The Genesis is home to many a shmup, boasting a total library of over seventy. And just when you think you’ve saved the planet from an alien invasion one too many times, another game comes along that’s worth checking out. This time around it’s Eliminate Down, an import title that can run upwards of $150 on eBay. There’s a reason why people are so eager to pay big bucks for this one folks, and it definitely has more to do with quality than rarity.
Author: Uri Cohen
Taito’s Fire Mustang may not have set the world on fire, but it was a decent little game that may be worth looking into if you can find it on the cheap side.
Toaplan gets credit for being one of the pioneers of the Danmaku style of shooter, what we westerners know as the “bullet hell” shmup, and games like Donpachi and Mars Matrix are great examples of this fast paced and ultra twitch style of play. What’s interesting is that it got its roots in a Toaplan game that was eventually ported to the Genesis. Grind Stormer was the first game done by Ikeda Tsunemoto, who eventually went on to work at another shmup haven, Cave. Tengen handled the porting job, and sadly the game suffered in the transition. Flickering graphics hindered what could have been a great game, and our full review has the whole story.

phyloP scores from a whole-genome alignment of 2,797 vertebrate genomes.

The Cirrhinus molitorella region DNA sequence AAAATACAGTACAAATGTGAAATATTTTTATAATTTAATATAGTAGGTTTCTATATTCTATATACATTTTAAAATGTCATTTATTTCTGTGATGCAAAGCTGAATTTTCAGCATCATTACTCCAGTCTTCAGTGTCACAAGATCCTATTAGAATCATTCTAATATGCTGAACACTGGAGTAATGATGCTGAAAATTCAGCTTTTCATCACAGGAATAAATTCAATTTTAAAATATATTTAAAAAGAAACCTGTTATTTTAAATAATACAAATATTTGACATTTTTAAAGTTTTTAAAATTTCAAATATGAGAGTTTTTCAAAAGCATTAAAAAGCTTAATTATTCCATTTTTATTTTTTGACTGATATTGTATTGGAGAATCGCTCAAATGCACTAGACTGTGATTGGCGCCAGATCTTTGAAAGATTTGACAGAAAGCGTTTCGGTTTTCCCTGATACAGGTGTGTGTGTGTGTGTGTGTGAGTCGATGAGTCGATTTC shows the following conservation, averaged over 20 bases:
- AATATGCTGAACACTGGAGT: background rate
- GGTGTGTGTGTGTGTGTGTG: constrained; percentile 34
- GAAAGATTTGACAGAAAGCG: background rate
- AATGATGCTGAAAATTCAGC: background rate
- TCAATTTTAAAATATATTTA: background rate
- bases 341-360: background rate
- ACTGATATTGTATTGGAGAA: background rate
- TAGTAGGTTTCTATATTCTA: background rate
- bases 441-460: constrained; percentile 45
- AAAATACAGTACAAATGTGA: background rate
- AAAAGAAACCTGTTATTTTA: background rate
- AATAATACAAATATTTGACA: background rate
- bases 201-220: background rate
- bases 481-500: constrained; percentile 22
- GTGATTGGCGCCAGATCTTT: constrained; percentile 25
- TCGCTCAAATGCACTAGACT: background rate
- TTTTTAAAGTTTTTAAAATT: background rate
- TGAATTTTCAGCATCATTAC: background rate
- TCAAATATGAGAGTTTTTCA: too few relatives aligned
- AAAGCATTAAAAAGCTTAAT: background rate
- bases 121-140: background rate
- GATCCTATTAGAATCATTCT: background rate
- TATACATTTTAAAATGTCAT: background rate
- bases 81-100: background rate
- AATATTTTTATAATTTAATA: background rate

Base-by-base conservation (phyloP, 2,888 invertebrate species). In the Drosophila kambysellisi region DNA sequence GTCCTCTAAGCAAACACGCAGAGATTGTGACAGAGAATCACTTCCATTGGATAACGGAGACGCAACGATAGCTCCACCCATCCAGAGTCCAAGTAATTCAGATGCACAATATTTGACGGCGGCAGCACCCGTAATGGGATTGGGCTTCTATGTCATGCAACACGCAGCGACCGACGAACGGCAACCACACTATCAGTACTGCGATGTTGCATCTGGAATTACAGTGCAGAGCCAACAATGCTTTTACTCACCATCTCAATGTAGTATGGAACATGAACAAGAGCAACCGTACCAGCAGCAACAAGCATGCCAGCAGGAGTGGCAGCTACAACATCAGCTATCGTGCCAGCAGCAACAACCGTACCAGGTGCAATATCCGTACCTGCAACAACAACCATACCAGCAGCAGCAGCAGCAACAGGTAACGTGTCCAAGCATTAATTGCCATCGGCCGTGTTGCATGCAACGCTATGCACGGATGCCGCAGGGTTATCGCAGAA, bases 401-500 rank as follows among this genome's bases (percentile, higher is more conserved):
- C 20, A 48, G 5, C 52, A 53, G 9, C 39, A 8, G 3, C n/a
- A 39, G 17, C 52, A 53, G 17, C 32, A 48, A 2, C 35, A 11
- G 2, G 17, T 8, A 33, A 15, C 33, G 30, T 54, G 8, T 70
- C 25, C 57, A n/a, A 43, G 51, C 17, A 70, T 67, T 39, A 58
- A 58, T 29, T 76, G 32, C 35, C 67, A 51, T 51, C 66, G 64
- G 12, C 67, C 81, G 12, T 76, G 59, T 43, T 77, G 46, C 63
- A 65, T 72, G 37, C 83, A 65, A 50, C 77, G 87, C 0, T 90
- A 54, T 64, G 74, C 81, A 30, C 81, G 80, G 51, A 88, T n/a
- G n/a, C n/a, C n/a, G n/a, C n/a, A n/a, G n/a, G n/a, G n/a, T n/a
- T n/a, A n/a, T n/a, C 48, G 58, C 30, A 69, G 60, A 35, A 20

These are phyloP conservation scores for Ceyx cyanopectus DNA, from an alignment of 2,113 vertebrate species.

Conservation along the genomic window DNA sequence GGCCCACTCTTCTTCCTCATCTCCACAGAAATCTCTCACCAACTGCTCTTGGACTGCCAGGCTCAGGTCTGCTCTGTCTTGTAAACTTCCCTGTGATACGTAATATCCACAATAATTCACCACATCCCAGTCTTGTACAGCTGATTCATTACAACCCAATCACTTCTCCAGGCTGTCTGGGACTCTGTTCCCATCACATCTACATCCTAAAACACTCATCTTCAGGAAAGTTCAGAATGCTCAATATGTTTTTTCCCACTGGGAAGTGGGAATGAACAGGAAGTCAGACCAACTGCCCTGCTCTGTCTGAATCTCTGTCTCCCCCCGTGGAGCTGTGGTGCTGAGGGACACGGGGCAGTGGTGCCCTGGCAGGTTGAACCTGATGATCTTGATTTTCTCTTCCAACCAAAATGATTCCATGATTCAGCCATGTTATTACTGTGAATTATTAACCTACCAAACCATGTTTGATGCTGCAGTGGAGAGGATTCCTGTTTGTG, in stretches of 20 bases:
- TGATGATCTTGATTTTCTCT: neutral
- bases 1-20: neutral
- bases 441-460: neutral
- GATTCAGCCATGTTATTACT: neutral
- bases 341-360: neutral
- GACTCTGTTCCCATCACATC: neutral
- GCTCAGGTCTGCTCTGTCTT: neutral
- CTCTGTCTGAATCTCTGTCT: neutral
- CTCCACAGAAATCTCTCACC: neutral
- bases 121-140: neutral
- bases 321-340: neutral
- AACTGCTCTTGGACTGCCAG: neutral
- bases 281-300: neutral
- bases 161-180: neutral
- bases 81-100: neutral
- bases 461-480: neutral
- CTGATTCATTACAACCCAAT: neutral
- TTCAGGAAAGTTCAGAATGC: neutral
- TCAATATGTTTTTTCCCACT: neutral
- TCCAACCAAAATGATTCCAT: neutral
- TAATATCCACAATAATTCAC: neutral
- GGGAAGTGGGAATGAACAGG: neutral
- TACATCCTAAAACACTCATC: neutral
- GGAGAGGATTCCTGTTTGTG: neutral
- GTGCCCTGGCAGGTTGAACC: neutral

Toaplan’s been behind some great shmups, and a few of them were never released in the U.S. Twin Hawk was one of the rare games that got published by Sega in Europe and Japan, but never flew across the Atlantic. No one knows why, but we were deprived of a solid little shooter that employed some unconventional gameplay dynamics.
So many great Mega CD titles were left behind in Japan, a sign of the times when gamers waited and prayed for prospective games to be released in the U.S. Sometimes, we were deprived of an absolute gem that was unjustly kept from our eager hands (Monster World IV comes to mind). Other times, we’re saved from a dud that would have otherwise deprived us of our hard-earned cash. Sengoku Densyo is one such title.